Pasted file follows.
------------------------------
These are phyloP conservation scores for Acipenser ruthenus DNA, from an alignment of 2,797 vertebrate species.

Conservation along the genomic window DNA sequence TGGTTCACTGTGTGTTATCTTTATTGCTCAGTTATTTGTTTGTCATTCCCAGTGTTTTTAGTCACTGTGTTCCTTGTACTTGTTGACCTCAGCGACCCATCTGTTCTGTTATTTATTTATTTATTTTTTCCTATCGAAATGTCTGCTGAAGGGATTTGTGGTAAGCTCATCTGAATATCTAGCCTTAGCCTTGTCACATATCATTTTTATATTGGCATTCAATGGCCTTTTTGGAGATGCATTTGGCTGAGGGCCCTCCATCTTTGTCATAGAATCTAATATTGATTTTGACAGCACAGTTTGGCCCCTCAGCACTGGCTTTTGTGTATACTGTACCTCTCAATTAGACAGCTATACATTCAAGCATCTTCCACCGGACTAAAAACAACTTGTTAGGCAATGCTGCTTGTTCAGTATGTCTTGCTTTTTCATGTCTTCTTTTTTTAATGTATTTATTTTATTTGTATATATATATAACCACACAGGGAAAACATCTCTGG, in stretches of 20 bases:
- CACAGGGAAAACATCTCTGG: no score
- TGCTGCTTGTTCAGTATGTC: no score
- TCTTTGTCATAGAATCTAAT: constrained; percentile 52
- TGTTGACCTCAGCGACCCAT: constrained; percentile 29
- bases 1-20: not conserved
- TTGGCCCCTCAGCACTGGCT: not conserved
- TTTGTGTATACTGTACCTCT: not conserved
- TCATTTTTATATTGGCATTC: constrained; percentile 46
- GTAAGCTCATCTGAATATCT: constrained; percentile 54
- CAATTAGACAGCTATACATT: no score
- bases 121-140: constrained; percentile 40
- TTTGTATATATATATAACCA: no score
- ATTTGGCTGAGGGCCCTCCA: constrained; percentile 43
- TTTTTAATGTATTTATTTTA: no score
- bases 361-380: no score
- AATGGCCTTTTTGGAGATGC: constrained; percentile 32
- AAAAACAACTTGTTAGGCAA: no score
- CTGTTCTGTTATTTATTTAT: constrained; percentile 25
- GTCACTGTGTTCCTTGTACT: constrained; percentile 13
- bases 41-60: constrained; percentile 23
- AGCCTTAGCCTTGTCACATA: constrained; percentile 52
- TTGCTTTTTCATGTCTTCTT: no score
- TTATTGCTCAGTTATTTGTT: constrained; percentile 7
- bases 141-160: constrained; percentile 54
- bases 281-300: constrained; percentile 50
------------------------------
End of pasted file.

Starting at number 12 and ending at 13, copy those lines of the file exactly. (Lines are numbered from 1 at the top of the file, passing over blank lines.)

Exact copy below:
- CAATTAGACAGCTATACATT: no score
- bases 121-140: constrained; percentile 40